I think the person I relate most to these days is Kate Gosselin. No, I don’t have an ex-husband who suffered an Ed Hardy addiction, nor do I have a brood of children, but if it’s true what they say about childbirth—that women forget about the intensity of the pain and keep having more—then we have something in common.
If you read my last post, you know that I just moved—and that I absolutely hate moving. (I know, shocking!) However, I thought about it and realized that I have moved over a dozen times in the past ten years. Hence, the Kate connection: I must keep forgetting about the pain.
At least you can’t say I don’t embrace change, right? I bring that up because I was listening to NPR the other day, and Matthew J.X. Malady, a writer for Slate, proposed a change I am not on board with, and I don’t want you to think it’s simply because I fear change.
The change is regarding the apostrophe. He believes it’s unnecessary. He said that it’s becoming a trend to leave apostrophes out, and as the language evolves, the apostrophe will go the way of Jon Gosselin’s career.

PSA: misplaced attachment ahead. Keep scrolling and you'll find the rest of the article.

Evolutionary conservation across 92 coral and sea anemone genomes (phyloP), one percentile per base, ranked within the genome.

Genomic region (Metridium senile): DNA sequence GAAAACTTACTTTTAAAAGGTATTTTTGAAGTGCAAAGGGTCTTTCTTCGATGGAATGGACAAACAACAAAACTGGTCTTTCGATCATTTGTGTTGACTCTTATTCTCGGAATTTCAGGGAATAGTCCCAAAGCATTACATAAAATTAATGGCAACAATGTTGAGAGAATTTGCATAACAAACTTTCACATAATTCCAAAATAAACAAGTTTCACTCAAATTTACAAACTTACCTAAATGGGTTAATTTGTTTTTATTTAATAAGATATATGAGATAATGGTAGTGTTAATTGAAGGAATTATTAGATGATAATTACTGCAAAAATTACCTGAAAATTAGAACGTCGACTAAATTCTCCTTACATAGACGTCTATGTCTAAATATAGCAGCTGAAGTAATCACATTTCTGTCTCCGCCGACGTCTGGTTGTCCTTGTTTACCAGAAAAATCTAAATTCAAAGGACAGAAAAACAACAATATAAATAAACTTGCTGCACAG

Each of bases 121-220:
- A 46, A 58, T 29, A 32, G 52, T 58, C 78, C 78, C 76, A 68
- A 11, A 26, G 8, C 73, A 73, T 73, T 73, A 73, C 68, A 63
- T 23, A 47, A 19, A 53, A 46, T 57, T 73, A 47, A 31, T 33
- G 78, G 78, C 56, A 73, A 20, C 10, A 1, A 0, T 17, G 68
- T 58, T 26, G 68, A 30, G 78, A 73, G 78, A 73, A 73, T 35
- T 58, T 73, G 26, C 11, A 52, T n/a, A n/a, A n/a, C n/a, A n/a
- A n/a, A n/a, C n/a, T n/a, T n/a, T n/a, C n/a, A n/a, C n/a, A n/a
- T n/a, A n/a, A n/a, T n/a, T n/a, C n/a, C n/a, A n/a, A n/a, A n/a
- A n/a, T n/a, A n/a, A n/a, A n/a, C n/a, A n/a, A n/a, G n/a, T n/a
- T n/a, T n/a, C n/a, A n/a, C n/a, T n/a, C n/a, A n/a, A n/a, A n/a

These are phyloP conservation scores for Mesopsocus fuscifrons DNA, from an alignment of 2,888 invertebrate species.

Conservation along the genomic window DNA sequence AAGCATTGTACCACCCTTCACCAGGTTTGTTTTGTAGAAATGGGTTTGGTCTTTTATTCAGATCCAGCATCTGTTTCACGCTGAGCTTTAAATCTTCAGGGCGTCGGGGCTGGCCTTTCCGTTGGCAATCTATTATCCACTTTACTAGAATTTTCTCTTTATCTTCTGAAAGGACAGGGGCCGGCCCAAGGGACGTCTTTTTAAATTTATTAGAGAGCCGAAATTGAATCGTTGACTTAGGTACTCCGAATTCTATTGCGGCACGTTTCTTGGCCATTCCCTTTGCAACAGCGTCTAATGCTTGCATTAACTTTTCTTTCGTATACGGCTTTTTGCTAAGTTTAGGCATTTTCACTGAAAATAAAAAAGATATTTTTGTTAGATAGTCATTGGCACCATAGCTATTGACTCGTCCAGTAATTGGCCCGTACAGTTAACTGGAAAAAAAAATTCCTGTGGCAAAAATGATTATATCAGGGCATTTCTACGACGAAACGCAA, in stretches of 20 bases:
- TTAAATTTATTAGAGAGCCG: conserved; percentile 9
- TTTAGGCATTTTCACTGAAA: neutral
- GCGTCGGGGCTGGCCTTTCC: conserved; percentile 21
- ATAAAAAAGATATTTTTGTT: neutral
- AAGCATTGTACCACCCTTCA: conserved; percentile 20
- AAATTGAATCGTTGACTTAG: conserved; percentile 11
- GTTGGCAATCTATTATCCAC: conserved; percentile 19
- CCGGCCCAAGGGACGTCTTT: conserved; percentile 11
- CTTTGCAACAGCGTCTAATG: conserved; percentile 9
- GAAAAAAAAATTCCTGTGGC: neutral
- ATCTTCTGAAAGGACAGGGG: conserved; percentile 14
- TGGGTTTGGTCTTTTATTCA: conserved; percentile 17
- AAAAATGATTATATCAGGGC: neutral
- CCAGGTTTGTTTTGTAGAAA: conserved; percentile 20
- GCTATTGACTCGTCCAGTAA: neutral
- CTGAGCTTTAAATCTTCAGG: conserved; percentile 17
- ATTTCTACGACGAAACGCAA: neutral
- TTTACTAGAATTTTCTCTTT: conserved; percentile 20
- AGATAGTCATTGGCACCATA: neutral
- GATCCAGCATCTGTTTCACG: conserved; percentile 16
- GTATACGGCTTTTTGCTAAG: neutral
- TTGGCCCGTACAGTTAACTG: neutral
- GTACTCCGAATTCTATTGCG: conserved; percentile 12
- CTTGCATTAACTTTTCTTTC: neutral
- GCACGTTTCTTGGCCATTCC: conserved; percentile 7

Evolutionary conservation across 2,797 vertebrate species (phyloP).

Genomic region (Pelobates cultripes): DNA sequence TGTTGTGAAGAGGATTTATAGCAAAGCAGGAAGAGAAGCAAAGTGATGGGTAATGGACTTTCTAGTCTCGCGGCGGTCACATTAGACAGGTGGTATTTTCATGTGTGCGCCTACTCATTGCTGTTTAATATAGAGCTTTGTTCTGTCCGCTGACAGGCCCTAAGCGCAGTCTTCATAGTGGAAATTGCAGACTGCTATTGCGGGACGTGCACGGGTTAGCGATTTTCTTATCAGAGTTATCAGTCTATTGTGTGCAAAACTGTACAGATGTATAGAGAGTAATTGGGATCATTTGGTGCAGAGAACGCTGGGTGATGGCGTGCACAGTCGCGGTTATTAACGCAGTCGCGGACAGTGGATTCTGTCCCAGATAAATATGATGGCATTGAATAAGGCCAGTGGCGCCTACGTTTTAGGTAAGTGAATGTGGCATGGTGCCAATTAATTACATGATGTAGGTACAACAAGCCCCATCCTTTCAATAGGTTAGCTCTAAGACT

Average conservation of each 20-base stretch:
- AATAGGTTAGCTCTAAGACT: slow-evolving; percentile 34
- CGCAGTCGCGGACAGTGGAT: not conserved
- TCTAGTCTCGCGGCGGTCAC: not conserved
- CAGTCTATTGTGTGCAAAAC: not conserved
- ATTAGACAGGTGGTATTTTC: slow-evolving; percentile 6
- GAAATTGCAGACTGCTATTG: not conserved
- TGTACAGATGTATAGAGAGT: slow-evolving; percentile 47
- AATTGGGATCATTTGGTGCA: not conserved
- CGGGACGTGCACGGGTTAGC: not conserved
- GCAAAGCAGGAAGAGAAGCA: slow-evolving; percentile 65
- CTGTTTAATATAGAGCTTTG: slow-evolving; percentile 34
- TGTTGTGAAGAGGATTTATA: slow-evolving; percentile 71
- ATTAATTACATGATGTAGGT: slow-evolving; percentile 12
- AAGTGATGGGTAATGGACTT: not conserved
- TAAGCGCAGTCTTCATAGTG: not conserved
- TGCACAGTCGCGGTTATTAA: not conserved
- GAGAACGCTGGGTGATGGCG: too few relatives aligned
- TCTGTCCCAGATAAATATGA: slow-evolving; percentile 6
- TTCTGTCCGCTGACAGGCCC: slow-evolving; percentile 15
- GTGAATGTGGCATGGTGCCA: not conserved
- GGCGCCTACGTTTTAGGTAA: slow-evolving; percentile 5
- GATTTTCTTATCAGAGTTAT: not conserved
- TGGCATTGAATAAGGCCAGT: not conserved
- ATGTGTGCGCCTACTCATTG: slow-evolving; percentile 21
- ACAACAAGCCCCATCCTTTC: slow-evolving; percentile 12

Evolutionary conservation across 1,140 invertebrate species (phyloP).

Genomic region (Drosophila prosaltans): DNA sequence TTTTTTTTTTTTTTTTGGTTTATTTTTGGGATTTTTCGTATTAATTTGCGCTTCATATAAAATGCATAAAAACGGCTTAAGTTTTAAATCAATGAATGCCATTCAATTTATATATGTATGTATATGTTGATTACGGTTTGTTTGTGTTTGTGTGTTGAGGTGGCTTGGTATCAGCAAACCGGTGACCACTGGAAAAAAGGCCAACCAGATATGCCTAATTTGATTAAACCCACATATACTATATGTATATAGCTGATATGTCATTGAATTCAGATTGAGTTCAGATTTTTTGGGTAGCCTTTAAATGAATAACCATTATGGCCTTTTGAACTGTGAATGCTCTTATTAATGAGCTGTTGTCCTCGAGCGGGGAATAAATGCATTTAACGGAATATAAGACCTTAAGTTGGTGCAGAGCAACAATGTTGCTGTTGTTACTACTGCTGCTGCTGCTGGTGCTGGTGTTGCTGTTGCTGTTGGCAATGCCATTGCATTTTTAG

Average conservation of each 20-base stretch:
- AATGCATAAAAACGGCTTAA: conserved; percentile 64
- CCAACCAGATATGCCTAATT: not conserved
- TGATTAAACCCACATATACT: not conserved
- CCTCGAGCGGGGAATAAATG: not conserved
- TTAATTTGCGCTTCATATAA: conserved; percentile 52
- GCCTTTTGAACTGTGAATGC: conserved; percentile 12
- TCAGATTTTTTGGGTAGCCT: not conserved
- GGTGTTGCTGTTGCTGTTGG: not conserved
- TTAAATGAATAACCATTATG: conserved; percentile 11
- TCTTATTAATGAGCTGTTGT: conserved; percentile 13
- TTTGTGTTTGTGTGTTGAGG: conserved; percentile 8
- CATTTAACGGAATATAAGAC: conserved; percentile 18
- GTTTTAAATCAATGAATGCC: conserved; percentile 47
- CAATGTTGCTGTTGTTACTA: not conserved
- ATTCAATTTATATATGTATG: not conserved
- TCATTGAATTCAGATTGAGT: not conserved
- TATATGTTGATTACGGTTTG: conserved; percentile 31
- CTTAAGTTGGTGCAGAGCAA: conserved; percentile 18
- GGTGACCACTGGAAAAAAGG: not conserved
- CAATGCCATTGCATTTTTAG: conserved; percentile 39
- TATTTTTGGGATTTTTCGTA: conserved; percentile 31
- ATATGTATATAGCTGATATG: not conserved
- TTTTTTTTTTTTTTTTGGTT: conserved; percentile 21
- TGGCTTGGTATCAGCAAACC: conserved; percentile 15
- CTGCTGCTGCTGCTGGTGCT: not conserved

And I get it: I don’t need the apostrophe to identify the words cant and dont. But what about the following sentence:
Well be there on time.
Well could be the contraction for we and will, but the sentence could also be a command that’s missing a comma:
Well, be there on time.
I guess we could probably rely on the context of the conversation to discern the meaning, but then there’s the whole issue with possessives. Without the apostrophe, we don’t know if we’re dealing with singular or plural possession. If we leave the apostrophe out of the following sentence, the meaning is ambiguous:
It was his kids idea to stage an Ed Hardy intervention.
Without the apostrophe, we don’t know if it was only one of the kid’s idea to stage the intervention or all of the kids’ idea.
What do you think about the survival of the apostrophe?